Desiring transition

Arguably I had two separate desires. When I wanted to present female full time, that was all I wanted, and the desire to be surgically altered came later. Can I know why I wanted that?

I wanted to pass. It is so much safer if you do. Some people are too tall, and some cis women are read as men. Passing privilege is a bad thing- where trans folk who pass are accepted, and those who don’t aren’t- yet most of us would prefer to pass. That was why I had electrolysis to get rid of facial hair, and why I took testosterone suppressors and oestradiol, and why I pushed my testicles back into the inguinal canal and my penis back between my legs and held it all in place with tummy control pants. I did not want a lump under my skirt. So, even if I had not had the operation, I might have been permanently infertile and incapable of erection.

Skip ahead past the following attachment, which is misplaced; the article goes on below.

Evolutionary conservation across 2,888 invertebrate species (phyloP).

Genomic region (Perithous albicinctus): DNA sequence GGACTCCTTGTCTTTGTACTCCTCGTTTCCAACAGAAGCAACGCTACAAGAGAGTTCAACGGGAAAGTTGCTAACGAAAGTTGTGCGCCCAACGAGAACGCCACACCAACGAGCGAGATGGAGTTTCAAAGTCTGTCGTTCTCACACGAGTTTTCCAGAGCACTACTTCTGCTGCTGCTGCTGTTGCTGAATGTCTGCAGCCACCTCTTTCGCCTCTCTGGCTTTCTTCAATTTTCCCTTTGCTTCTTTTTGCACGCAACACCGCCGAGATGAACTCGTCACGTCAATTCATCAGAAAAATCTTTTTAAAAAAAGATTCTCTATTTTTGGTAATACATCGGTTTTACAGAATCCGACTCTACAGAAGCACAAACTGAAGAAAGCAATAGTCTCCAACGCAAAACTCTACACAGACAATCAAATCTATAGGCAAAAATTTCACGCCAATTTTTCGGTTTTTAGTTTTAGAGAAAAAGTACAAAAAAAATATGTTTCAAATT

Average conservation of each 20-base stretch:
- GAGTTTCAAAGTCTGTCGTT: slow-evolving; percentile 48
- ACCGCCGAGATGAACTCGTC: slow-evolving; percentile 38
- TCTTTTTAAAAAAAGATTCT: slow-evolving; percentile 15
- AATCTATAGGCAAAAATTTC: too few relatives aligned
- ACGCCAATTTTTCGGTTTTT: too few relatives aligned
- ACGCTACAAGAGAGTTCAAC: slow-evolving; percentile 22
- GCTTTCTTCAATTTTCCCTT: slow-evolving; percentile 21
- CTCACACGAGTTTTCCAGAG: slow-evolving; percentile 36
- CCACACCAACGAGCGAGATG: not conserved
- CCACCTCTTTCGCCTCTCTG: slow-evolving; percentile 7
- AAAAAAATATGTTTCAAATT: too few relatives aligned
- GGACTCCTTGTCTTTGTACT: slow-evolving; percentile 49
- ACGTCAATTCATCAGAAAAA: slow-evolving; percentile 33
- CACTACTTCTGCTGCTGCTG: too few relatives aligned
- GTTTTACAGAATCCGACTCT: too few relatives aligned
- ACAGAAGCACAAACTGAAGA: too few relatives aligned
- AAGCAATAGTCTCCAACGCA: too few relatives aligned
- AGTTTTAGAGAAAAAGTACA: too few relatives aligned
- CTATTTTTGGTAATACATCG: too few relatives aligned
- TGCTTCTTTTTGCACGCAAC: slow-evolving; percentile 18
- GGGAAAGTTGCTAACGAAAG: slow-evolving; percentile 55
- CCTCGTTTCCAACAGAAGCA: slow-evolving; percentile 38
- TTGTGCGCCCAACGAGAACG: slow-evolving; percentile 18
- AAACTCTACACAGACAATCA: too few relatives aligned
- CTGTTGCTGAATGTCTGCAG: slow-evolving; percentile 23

I disliked getting turned on by thoughts of feminisation. I can’t remember how long they lasted, or how long I was getting aroused often: I am only aroused occasionally now. Now on facebook I read people agonising about how long they have to wait for appointments, hormones or surgery, or delighting in getting it, and on one group the person who said she was quite happy with her sex being male and her gender female, shortly after said that she was leaving because she did not want a certain person reading her posts. Even though many of her own posts are public. There are a lot of comments: this is a sore point, and there is some discomfort and difficulty understanding, even though the line is “bodily autonomy is important”- we should get to choose- which it wasn’t on TS-UK around 2000.

Onywye. Social pressure? Dunno. There is social pressure and expectation.

My path to self-acceptance led through transition. I wanted it. I wanted the Op. If now I wish that I could have self-accepted without all that, without any of it, still use the old name and never have wanted to cross-dress- it’s a choice I made knowing there was no going back. The wish is pointless. Ridiculous.